Today, a real treat for both your pupper and you! We’ve discovered who we think is one of the most talented emerging dog photographers we’ve seen in a long time and are so excited to be introducing Jess Bell Photography to you today! We sat down with Jess to chat about her art, her love of dogs and her incredible work! Keep reading for samples of her dreamy photography and the behind-the-scenes scoop on how she does what she does!
How would you describe your approach and style of pet photography?
Animal photography is my passion. I endeavour to create visually impactful images that go beyond the standard photograph to become true works of art. I use light, colour and the beauty of the natural world to bring images alive; to convey the love, energy and joie de vivre embodied by our four-legged companions.

I try to create artistic images that reflect what we see in our minds eye: surreal and idealized. One of my favourite challenges is to capture action. I endeavor to freeze movement and keep my subject crisp despite a shallow depth of field. I shoot using natural light, then use both Lightroom and Photoshop to create the characteristic light, airy look of my work.

What is your go to lens and camera body for your portraits, and why?
I shoot with a Nikon D5. I purchased this body because I wanted to be able to capture action anywhere, anytime. I’m an action addict. My 70-200mm f2.8 is my workhorse lens for capturing action, and I used to use it for everything. I semi-recently purchased a 105mm f1.4, and it’s quickly become my go-to lens of choice for stationary subjects. It can’t keep up with motion, but its ability to create crisp subjects and soft bokeh is amazing.
What drew you to making dogs your main photo subject?
I was a dog training nerd before I was a photographer. I have an awesome photographic subject in the form of my 9-year-old dog, Cohen. At last count, she knows 200+ cues, and she learns new things amazingly quickly (which resulted in her starring in a number of commercials). Whenever I have an idea for a photograph, she’s always a willing participant. She works for cheese and Timbits (and anything else really!).

My work with my own dog introduced me to other like-minded dog trainers with amazingly talented animals. Once I moved to using other people’s dogs as photographic subjects, it opened up so many new doors. It was refreshing to be able to focus on simply taking photographs and leaving the handling to others. My friends were enormously supportive as I tried new things with them, which gave me the confidence to begin to take on clients.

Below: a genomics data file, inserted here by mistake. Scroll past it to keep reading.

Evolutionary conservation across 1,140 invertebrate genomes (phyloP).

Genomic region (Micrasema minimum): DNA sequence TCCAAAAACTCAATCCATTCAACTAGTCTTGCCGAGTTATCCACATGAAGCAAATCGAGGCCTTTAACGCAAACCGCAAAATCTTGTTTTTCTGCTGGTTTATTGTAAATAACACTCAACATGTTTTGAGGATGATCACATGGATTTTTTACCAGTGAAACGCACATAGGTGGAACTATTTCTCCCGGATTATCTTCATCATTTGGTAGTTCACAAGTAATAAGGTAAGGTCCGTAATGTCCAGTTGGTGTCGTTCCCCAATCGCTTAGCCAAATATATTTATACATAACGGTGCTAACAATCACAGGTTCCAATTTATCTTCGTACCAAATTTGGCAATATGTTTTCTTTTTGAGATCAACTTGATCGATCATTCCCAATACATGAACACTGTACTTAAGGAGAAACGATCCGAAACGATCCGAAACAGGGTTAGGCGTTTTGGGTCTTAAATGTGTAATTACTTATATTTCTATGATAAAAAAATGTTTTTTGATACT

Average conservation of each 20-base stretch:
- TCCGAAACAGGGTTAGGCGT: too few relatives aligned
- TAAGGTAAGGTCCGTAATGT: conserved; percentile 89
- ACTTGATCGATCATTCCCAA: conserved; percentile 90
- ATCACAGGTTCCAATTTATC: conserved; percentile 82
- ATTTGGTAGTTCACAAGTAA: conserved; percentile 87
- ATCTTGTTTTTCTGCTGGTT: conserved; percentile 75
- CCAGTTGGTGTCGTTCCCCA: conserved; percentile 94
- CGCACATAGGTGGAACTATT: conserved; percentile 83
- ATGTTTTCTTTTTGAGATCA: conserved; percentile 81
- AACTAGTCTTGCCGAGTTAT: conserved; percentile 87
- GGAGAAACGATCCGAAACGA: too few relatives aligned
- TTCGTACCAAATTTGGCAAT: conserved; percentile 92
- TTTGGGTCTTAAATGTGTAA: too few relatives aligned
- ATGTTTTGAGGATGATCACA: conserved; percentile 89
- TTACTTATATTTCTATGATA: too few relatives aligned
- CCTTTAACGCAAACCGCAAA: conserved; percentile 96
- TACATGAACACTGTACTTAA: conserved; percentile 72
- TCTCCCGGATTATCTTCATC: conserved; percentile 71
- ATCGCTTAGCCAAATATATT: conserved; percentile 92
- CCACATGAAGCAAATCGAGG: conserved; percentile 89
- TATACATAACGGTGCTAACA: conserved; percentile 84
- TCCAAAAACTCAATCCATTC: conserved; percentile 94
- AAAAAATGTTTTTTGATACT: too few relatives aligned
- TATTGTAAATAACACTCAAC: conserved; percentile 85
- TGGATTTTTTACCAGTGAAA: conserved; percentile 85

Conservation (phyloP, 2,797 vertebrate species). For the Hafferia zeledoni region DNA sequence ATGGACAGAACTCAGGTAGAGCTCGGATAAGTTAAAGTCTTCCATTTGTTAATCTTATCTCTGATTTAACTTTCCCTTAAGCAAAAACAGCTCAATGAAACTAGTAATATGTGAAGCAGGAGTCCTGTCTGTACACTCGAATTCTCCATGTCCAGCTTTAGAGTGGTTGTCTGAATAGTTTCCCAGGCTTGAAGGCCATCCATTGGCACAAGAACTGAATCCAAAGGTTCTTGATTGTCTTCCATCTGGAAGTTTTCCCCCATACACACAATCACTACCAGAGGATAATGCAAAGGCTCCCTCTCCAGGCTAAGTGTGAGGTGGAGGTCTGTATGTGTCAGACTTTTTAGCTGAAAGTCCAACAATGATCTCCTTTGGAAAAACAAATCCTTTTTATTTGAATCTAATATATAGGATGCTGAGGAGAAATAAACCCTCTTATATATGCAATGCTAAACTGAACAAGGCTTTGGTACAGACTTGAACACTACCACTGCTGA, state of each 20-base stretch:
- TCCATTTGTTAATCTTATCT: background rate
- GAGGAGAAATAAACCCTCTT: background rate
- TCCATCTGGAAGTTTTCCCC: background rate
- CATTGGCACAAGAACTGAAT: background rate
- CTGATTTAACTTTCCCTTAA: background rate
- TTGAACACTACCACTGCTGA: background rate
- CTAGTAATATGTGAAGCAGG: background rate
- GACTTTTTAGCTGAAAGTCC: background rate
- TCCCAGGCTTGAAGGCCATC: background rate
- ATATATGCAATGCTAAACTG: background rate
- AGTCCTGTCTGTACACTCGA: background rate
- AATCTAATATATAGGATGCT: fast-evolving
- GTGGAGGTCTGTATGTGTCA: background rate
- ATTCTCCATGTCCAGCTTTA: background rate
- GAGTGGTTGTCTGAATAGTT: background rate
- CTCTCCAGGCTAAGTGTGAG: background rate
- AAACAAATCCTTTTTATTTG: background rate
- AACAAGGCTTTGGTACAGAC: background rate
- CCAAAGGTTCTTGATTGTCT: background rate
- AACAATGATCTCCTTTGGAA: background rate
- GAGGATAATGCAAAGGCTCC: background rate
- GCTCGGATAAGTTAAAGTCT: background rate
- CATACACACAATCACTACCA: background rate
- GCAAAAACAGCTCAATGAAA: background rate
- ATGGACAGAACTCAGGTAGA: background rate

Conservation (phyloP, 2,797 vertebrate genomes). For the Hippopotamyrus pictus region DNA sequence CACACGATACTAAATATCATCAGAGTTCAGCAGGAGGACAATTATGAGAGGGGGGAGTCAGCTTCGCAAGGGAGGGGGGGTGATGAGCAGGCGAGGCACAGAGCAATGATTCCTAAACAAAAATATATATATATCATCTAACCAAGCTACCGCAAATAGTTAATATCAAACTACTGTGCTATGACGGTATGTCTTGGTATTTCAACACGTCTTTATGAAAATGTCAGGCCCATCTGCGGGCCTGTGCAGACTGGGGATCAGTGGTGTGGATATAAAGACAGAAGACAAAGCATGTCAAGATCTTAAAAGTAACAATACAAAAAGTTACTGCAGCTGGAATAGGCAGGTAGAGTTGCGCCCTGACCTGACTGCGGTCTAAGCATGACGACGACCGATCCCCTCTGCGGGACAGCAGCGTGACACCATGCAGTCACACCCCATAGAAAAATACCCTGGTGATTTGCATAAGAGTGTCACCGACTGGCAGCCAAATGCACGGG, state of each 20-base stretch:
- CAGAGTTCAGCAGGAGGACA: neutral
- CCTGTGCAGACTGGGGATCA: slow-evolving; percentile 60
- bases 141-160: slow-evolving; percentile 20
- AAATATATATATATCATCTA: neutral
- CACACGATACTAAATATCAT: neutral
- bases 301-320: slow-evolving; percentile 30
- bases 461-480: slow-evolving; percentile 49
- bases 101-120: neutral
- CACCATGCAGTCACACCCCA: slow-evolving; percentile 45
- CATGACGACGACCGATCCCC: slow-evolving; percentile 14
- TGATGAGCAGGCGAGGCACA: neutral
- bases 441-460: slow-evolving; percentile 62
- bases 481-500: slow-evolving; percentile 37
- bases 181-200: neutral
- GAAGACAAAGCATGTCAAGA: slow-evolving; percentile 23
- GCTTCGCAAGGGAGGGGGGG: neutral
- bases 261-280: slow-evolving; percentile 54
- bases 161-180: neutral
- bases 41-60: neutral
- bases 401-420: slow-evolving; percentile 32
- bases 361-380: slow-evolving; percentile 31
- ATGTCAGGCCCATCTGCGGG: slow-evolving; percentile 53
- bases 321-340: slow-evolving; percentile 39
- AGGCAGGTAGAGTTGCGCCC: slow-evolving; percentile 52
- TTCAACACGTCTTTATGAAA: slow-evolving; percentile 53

I love dogs’ energy and athleticism. I also love their desire to please and their unwavering adoration of their people. They were natural photographic subjects for me. I love drawing out their beauty and personalities in each image.

What was the biggest challenge you faced in developing your photography business?
Understanding my own worth. It’s hard to treat something about which you’re passionate as a business. The thing which I value most is creating art. The things I needed to learn to value were my time, my experience, my gear, my expenses… The list goes on.  Photography is a business, just like any other. It’s important to treat it like one if you want to take it seriously.

What advice do you wish someone had shared with you when you were just starting out?
1) “Without good light, you cannot create good photographs.” Only recently is this lesson starting to really sink in for me. Learn to see the light within your frame. See the highlights, the low lights and the quality of the light around you. Photography is about more than simply having an attractive subject in front of your lens. Lighting is everything.